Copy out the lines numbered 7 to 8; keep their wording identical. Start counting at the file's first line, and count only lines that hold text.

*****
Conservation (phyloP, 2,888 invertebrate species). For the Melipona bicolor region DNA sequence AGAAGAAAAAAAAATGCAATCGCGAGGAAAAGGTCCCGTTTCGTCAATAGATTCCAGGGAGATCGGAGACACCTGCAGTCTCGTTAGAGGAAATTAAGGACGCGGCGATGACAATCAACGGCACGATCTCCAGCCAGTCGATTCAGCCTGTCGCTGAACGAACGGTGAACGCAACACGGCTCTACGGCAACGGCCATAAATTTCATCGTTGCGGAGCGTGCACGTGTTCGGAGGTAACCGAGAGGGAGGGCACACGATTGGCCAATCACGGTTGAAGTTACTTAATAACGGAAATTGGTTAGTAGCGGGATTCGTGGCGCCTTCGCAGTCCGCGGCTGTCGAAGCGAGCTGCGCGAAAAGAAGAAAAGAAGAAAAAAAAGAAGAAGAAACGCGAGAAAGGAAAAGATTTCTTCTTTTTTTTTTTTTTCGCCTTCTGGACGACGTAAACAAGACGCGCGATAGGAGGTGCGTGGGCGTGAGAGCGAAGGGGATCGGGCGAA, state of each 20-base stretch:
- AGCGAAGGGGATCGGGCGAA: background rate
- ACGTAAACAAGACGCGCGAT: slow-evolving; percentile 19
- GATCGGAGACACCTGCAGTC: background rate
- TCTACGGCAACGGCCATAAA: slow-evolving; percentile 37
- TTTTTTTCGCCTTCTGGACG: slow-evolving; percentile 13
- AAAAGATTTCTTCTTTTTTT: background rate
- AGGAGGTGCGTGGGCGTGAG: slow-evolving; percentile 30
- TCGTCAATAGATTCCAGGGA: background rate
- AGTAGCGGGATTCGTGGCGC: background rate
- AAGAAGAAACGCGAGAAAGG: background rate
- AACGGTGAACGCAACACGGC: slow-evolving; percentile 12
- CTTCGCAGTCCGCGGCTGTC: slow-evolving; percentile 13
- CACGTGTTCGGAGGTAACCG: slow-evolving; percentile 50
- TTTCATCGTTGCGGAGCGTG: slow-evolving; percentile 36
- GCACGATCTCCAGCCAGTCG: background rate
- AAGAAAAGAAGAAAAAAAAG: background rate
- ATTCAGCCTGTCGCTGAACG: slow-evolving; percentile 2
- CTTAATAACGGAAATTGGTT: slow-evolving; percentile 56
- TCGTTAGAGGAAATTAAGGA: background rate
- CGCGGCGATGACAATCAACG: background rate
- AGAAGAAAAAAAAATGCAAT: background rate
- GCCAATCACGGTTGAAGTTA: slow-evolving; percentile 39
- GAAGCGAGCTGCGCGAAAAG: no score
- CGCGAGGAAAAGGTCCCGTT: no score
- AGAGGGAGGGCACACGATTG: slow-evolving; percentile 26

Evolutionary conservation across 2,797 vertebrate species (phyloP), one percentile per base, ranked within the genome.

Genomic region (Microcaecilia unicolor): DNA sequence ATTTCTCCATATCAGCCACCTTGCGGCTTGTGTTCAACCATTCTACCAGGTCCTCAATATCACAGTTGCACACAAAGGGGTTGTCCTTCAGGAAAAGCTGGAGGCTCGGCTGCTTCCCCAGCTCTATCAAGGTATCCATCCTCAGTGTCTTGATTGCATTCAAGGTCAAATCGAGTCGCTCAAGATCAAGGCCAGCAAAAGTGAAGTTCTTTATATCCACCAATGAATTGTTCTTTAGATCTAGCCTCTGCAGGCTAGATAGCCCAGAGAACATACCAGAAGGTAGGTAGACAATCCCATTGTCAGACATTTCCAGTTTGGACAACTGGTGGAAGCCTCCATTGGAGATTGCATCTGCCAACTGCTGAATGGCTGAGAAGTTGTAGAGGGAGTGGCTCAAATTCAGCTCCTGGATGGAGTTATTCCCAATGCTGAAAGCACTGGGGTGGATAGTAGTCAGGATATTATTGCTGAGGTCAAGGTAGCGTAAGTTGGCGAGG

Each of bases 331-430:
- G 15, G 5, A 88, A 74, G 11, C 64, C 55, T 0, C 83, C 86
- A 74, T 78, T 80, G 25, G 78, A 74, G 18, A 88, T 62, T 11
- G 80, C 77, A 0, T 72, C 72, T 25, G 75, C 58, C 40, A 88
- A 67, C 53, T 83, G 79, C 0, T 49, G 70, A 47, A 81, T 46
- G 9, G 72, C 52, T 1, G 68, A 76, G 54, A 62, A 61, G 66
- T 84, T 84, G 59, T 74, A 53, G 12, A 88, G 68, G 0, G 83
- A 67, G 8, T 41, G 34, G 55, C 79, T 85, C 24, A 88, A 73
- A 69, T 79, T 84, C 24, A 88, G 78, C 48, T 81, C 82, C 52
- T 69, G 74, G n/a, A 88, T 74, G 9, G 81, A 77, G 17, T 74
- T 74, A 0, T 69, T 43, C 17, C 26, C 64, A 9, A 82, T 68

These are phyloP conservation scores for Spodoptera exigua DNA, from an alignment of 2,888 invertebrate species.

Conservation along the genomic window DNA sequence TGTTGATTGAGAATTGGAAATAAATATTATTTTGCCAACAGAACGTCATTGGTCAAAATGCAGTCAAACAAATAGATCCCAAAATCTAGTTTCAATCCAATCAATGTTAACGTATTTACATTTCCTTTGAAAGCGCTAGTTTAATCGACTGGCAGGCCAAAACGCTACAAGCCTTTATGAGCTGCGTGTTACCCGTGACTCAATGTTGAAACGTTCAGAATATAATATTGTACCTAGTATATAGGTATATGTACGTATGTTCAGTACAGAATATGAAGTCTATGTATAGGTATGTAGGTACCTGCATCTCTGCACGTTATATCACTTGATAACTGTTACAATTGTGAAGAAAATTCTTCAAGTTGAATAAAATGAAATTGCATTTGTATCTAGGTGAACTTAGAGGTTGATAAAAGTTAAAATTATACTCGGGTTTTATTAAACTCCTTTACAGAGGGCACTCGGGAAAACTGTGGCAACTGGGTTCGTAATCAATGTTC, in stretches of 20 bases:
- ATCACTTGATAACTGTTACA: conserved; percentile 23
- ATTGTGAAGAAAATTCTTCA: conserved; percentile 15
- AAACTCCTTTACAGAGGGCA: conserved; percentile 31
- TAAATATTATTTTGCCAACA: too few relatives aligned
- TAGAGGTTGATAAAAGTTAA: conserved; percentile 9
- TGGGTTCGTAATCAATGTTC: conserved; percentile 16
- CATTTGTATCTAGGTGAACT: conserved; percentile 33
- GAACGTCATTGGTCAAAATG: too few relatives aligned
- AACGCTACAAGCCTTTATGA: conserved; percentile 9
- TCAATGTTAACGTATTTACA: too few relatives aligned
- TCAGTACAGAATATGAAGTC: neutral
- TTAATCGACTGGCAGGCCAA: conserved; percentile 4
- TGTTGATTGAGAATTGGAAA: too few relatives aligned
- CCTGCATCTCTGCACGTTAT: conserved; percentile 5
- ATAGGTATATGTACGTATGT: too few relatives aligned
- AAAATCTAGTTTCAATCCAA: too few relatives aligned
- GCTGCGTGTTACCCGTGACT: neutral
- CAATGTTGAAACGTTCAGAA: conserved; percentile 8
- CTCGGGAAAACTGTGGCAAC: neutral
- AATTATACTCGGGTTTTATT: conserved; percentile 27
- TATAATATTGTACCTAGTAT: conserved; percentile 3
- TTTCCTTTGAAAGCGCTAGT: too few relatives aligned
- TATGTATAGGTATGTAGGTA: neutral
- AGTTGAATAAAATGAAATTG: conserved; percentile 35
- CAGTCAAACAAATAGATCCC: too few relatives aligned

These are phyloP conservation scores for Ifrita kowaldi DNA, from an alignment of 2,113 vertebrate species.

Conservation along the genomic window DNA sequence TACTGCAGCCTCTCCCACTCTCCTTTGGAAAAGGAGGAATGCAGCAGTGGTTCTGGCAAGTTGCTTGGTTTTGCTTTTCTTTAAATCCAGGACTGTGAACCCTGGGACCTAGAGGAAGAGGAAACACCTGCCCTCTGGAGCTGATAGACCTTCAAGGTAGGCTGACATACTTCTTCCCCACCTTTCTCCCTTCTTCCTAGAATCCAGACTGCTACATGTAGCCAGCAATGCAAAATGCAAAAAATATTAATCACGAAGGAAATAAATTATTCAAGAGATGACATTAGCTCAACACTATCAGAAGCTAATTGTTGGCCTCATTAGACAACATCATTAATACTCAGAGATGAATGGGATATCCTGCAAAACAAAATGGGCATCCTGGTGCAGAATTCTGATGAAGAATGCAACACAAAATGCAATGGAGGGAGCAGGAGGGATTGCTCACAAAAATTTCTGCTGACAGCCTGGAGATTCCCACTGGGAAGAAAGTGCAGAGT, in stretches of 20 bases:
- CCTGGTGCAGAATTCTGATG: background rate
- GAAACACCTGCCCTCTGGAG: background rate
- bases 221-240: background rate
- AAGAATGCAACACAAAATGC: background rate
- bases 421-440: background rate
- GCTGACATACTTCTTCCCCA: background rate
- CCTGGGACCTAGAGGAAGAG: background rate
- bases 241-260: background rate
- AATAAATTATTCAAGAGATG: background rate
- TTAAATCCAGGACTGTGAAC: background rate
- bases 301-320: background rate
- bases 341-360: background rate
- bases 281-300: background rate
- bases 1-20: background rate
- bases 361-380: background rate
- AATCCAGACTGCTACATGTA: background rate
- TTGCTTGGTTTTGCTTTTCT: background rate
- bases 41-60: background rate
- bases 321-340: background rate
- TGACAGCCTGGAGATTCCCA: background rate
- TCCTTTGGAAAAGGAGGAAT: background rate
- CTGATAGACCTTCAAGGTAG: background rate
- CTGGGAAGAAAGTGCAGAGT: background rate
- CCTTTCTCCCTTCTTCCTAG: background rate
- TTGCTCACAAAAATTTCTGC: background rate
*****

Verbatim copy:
- AAAAGATTTCTTCTTTTTTT: background rate
- AGGAGGTGCGTGGGCGTGAG: slow-evolving; percentile 30